Lit Alerts—February 2018
Intellectual Property: Ninth Circuit Affirms Lower Court Ruling that Fox's Empire Does Not Infringe Record Label's EMPIRE Mark
Empire Distribution is a hip-hop record label founded in 2010. Empire is a popular television show on Fox about the internal goings-on at a fictional music label called "Empire Enterprises." In 2015, Empire Distribution sent a demand letter to Fox alleging that Fox's use of "Empire" violated Empire Distribution's trademark rights in its name. Fox responded by filing suit, seeking a declaratory judgment that its use of "Empire" was non-infringing, and Empire Distribution counterclaimed for trademark infringement, unfair competition, and dilution. In 2016, Fox won summary judgment on all claims and counterclaims.
In affirming summary judgment, the Ninth Circuit explained that where an allegedly infringing use of a mark is the title of an expressive work, or part of the work itself, the use is protected by the First Amendment "unless the [use] has no artistic relevance to the underlying work whatsoever, or, if it has some artistic relevance, unless the title explicitly misleads as to the source or the content of the work."
The Ninth Circuit found that Fox's use of "Empire" was related to the underlying content of the show and was not misleading. The court of appeals explained that the show is set in New York and features a business conglomerate that is a "figurative empire." Nor did the show "explicitly mislead" viewers, because the show did not expressly indicate or claim association with Empire Distribution.
White Collar: Second Circuit Introduces New Test for Determining Standing Under RICO
Recently, in Bascuñan v. Elsaca, the Second Circuit adopted a new test for domestic injuries alleged under the Racketeer Influenced and Corrupt Organizations Act (RICO) when the plaintiff is a foreign litigant. The Second Circuit reversed the district court's dismissal, thereby reviving the civil RICO suit by a Chilean national alleging theft of specifically identifiable property valued at $64 million that was located in the United States when stolen.
This case is the first to tackle the question of how to determine whether an injury under RICO is "domestic" after the Supreme Court's ruling in RJR Nabisco v. European Community. In RJR Nabisco, the Court held that a private right of action under RICO does not apply extraterritorially, but did not specifically set forth a test for determining whether an injury is domestic. Shortly after the RJR Nabisco decision, the district court in Bascuñan dismissed the plaintiff's complaint, applying a residency-based test. The court of appeals ultimately rejected the district court's residency test, noting that under such test, "a plaintiff who is a foreign resident may nevertheless allege a civil RICO injury that is domestic." Furthermore, the court stated that "[a]t a minimum, when a foreign plaintiff maintains tangible property in the United States, the misappropriation of that property constitutes a domestic injury."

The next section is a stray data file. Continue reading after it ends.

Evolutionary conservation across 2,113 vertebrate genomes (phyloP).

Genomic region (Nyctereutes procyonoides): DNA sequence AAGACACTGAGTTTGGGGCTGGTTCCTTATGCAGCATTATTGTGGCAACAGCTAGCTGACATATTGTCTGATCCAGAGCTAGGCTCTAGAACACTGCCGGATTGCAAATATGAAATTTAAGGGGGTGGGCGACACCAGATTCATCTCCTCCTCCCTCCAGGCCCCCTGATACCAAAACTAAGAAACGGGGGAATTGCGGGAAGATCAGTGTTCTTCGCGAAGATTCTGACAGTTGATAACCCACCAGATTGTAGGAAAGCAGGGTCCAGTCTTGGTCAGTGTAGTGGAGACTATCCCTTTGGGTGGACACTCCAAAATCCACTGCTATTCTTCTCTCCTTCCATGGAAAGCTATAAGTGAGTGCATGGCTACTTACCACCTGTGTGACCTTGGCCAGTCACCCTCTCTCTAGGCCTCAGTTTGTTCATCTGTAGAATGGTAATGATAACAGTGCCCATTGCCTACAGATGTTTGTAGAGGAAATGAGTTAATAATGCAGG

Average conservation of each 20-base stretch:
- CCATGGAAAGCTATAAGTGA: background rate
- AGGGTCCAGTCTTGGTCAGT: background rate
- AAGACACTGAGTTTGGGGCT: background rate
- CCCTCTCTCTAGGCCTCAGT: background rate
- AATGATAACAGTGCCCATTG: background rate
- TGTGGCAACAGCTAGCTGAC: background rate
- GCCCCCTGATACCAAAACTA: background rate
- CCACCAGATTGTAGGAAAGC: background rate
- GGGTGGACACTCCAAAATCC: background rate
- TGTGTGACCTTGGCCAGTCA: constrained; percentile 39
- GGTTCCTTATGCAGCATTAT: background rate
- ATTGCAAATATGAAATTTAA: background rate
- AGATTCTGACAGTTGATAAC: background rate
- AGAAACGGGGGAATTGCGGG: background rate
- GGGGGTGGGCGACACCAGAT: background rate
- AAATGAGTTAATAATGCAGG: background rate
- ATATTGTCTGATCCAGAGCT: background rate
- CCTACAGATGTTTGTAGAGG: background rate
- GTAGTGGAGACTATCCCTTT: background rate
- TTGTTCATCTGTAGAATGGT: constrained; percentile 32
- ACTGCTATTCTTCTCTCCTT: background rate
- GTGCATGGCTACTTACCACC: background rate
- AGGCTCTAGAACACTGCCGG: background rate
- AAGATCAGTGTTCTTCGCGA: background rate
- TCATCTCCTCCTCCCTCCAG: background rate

While the court acknowledged that a plaintiff's residence may often be relevant in determining whether certain types of business injuries constitute a domestic injury, when it comes to the property injury alleged here (i.e., misappropriation of the plaintiff's trust funds from a specific bank account located in the United States), the location of the property and not the residence of the plaintiff is the dispositive factor.
Additionally, the Second Circuit highlighted that under the district court's decision, no foreign plaintiff could bring a RICO case, noting that "[f]ew things could be more destructive to the comity underlying the international system than legal rules that penalize international economic cooperation and deter foreign investment simply because such activity involves 'foreign' counterparties."
Intellectual Property: Fed. Cir. Finds TC Heartland Changed Venue Law for Purposes of Waiver
In In re: Micron Technology, Inc., the Federal Circuit addressed how waiver rules should apply to venue defenses raised in the wake of the Supreme Court's recent decision in T.C. Heartland LLC v. Kraft Foods Group Brands LLC. In TC Heartland, the Supreme Court reversed years of Federal Circuit precedent and held that 'residence' in the patent venue statute has a narrower meaning than it does in later iterations of the general venue statute.
After TC Heartland, defendants throughout the country sought to dismiss or transfer their cases for alleged improper venue pursuant to Fed. R. Civ. P. 12(b)(3). But under Rule 12(h)(1)(A), a defense of improper venue is waived if it is "available" and not made at the time of a motion to dismiss. Most courts agreed that this 'availability' turned on whether TC Heartland was a change in the law, but they disagreed on whether it was.
In Micron, the Federal Circuit granted a petition for a writ of mandamus and held that TC Heartland was a change in law. It also held that Micron's failure to raise a venue defense in its pre-Heartland Rule 12(b) motion did not waive the defense under Rule 12(h)(1)(A) because the controlling precedent "would plainly have barred the district court from adopting a venue objection." The Federal Circuit nonetheless held that "Rule 12(h)(1) is not the sole basis" for waiver, and observed that general waiver principles might still apply. The Court, however, did not articulate a specific waiver standard that should apply.
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